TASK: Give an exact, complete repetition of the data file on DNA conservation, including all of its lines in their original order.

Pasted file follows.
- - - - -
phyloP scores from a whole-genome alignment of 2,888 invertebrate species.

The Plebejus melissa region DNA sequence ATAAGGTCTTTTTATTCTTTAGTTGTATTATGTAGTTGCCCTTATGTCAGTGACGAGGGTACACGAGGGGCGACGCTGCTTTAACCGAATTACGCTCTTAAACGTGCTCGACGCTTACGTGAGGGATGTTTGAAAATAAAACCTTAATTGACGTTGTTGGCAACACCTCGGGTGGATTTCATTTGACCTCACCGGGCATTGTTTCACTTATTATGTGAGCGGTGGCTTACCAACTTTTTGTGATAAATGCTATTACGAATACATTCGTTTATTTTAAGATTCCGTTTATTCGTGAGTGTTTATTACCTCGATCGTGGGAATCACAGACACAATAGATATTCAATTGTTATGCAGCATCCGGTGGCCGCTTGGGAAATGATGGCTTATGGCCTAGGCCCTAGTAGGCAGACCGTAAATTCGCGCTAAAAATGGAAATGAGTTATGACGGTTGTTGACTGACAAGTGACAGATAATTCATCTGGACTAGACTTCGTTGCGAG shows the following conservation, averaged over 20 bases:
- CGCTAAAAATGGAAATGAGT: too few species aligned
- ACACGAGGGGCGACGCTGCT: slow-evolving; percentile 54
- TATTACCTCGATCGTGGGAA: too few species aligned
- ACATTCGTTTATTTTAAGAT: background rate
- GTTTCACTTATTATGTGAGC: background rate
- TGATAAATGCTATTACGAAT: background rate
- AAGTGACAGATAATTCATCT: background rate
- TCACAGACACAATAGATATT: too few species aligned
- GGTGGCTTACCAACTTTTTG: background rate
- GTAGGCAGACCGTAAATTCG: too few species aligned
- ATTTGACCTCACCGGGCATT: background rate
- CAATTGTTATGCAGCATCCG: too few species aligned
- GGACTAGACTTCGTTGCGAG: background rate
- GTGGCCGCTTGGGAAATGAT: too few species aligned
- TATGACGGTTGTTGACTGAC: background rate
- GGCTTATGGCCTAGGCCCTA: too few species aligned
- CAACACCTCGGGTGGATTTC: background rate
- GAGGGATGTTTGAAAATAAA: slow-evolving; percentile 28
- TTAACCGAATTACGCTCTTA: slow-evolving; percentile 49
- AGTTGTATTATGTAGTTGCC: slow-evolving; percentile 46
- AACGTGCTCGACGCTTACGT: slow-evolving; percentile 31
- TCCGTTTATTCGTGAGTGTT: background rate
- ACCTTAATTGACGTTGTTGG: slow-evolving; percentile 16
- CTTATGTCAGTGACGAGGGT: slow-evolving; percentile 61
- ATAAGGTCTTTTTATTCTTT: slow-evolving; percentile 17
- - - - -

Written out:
phyloP scores from a whole-genome alignment of 2,888 invertebrate species.

The Plebejus melissa region DNA sequence ATAAGGTCTTTTTATTCTTTAGTTGTATTATGTAGTTGCCCTTATGTCAGTGACGAGGGTACACGAGGGGCGACGCTGCTTTAACCGAATTACGCTCTTAAACGTGCTCGACGCTTACGTGAGGGATGTTTGAAAATAAAACCTTAATTGACGTTGTTGGCAACACCTCGGGTGGATTTCATTTGACCTCACCGGGCATTGTTTCACTTATTATGTGAGCGGTGGCTTACCAACTTTTTGTGATAAATGCTATTACGAATACATTCGTTTATTTTAAGATTCCGTTTATTCGTGAGTGTTTATTACCTCGATCGTGGGAATCACAGACACAATAGATATTCAATTGTTATGCAGCATCCGGTGGCCGCTTGGGAAATGATGGCTTATGGCCTAGGCCCTAGTAGGCAGACCGTAAATTCGCGCTAAAAATGGAAATGAGTTATGACGGTTGTTGACTGACAAGTGACAGATAATTCATCTGGACTAGACTTCGTTGCGAG shows the following conservation, averaged over 20 bases:
- CGCTAAAAATGGAAATGAGT: too few species aligned
- ACACGAGGGGCGACGCTGCT: slow-evolving; percentile 54
- TATTACCTCGATCGTGGGAA: too few species aligned
- ACATTCGTTTATTTTAAGAT: background rate
- GTTTCACTTATTATGTGAGC: background rate
- TGATAAATGCTATTACGAAT: background rate
- AAGTGACAGATAATTCATCT: background rate
- TCACAGACACAATAGATATT: too few species aligned
- GGTGGCTTACCAACTTTTTG: background rate
- GTAGGCAGACCGTAAATTCG: too few species aligned
- ATTTGACCTCACCGGGCATT: background rate
- CAATTGTTATGCAGCATCCG: too few species aligned
- GGACTAGACTTCGTTGCGAG: background rate
- GTGGCCGCTTGGGAAATGAT: too few species aligned
- TATGACGGTTGTTGACTGAC: background rate
- GGCTTATGGCCTAGGCCCTA: too few species aligned
- CAACACCTCGGGTGGATTTC: background rate
- GAGGGATGTTTGAAAATAAA: slow-evolving; percentile 28
- TTAACCGAATTACGCTCTTA: slow-evolving; percentile 49
- AGTTGTATTATGTAGTTGCC: slow-evolving; percentile 46
- AACGTGCTCGACGCTTACGT: slow-evolving; percentile 31
- TCCGTTTATTCGTGAGTGTT: background rate
- ACCTTAATTGACGTTGTTGG: slow-evolving; percentile 16
- CTTATGTCAGTGACGAGGGT: slow-evolving; percentile 61
- ATAAGGTCTTTTTATTCTTT: slow-evolving; percentile 17